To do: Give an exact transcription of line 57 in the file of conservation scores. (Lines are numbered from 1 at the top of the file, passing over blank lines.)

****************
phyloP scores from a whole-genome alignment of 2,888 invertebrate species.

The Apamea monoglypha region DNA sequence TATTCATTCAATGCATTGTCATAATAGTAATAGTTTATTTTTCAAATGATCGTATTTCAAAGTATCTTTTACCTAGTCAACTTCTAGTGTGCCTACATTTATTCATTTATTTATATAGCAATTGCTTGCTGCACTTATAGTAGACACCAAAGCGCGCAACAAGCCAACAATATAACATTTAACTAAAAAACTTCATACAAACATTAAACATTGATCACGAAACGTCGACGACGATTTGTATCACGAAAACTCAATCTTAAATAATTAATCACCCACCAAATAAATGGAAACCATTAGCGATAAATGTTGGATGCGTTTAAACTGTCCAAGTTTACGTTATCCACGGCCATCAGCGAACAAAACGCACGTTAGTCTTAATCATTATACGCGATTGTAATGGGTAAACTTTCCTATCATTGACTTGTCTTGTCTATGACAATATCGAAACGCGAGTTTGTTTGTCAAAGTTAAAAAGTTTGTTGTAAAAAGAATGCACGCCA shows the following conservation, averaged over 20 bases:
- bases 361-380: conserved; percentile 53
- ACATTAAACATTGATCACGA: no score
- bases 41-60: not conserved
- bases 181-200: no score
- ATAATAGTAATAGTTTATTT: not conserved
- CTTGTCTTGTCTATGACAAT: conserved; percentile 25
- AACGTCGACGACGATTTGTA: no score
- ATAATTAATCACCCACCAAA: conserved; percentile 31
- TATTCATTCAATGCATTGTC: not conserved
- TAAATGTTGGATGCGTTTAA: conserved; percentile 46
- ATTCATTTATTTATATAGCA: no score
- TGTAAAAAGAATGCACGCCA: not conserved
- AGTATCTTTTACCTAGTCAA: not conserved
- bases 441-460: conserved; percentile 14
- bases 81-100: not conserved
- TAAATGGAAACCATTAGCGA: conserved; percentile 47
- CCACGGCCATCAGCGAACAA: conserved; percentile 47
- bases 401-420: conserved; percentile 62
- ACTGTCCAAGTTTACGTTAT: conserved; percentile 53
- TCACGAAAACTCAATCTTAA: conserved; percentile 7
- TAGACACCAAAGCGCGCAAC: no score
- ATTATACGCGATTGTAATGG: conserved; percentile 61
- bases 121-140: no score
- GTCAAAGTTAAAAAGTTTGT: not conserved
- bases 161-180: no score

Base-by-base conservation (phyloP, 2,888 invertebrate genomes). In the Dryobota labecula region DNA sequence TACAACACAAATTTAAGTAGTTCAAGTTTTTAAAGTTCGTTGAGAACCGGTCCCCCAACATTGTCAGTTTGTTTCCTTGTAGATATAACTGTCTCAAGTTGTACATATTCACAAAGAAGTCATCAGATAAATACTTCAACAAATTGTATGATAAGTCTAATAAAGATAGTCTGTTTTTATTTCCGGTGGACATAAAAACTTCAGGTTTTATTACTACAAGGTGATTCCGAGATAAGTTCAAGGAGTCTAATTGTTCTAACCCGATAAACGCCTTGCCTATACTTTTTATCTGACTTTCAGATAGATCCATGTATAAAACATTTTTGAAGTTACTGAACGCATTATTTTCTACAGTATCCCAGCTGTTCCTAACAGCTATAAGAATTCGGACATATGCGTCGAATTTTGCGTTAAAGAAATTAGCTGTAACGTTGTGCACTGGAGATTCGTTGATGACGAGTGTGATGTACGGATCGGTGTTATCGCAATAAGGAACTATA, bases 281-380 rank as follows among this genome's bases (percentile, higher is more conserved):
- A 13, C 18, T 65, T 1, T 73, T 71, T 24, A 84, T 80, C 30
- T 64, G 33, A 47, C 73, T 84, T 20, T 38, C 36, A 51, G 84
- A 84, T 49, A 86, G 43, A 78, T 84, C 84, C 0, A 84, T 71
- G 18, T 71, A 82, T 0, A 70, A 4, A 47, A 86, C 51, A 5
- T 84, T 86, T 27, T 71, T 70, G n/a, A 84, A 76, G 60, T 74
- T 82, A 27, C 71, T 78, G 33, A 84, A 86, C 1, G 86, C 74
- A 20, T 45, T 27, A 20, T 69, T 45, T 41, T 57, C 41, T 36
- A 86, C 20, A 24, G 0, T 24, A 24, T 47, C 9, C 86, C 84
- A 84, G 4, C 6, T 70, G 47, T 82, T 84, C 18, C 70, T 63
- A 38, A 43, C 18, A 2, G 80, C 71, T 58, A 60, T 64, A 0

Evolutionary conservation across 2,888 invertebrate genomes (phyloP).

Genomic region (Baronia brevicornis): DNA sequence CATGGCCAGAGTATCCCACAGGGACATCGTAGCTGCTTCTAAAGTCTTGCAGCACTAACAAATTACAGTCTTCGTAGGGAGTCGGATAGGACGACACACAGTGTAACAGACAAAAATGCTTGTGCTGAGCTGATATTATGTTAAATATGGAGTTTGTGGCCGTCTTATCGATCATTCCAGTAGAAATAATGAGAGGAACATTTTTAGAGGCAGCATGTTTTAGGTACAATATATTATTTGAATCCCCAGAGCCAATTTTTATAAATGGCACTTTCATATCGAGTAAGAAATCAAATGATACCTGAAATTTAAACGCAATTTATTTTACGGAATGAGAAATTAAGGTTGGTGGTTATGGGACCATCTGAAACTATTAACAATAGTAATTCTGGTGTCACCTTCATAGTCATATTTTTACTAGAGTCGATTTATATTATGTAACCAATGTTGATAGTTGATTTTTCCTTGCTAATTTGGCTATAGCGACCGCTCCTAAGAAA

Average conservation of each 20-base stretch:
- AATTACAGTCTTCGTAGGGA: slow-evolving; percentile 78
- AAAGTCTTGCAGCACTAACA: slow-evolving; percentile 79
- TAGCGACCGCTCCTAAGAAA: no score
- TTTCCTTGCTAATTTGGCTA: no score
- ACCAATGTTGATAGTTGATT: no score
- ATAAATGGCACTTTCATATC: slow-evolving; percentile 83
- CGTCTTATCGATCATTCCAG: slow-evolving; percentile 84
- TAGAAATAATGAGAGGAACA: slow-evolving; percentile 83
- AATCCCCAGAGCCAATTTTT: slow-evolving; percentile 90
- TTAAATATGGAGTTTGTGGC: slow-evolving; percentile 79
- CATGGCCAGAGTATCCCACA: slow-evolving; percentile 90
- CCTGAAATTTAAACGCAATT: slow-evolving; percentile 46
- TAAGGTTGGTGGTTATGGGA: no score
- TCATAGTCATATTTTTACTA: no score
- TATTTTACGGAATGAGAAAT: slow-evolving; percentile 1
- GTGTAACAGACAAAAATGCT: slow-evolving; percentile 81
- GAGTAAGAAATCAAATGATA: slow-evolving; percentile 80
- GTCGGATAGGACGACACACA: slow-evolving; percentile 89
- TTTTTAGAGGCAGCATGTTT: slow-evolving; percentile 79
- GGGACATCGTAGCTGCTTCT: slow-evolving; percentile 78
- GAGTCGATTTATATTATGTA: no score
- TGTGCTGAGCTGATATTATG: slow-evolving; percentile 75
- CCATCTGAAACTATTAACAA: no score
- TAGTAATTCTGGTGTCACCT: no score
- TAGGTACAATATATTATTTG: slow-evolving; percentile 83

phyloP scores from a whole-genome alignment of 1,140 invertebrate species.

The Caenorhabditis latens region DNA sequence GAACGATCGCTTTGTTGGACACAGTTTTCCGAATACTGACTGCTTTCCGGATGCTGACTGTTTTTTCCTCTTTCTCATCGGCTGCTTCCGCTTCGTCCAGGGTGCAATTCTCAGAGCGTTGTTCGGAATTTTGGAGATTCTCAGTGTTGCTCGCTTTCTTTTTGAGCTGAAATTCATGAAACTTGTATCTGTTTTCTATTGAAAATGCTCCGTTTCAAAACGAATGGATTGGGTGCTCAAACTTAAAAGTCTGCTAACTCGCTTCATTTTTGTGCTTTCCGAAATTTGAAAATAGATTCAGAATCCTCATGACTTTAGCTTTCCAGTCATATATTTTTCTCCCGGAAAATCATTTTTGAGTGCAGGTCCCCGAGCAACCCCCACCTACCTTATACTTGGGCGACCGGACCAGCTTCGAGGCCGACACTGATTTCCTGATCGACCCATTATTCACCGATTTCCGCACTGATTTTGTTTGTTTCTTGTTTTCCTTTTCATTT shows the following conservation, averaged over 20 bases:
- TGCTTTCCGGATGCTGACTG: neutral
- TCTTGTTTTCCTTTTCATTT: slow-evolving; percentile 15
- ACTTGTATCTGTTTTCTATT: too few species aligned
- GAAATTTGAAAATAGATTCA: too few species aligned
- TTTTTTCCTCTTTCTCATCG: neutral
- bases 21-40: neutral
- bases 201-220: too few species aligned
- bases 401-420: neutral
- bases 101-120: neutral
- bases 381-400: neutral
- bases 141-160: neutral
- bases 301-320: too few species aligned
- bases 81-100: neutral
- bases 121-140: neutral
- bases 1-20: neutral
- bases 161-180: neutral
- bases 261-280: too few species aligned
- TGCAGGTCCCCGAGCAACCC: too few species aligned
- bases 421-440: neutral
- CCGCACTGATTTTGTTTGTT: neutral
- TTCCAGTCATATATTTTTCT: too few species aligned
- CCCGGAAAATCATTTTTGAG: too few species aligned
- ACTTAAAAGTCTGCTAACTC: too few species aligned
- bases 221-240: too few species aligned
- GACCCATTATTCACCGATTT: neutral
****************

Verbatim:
- GTGTAACAGACAAAAATGCT: slow-evolving; percentile 81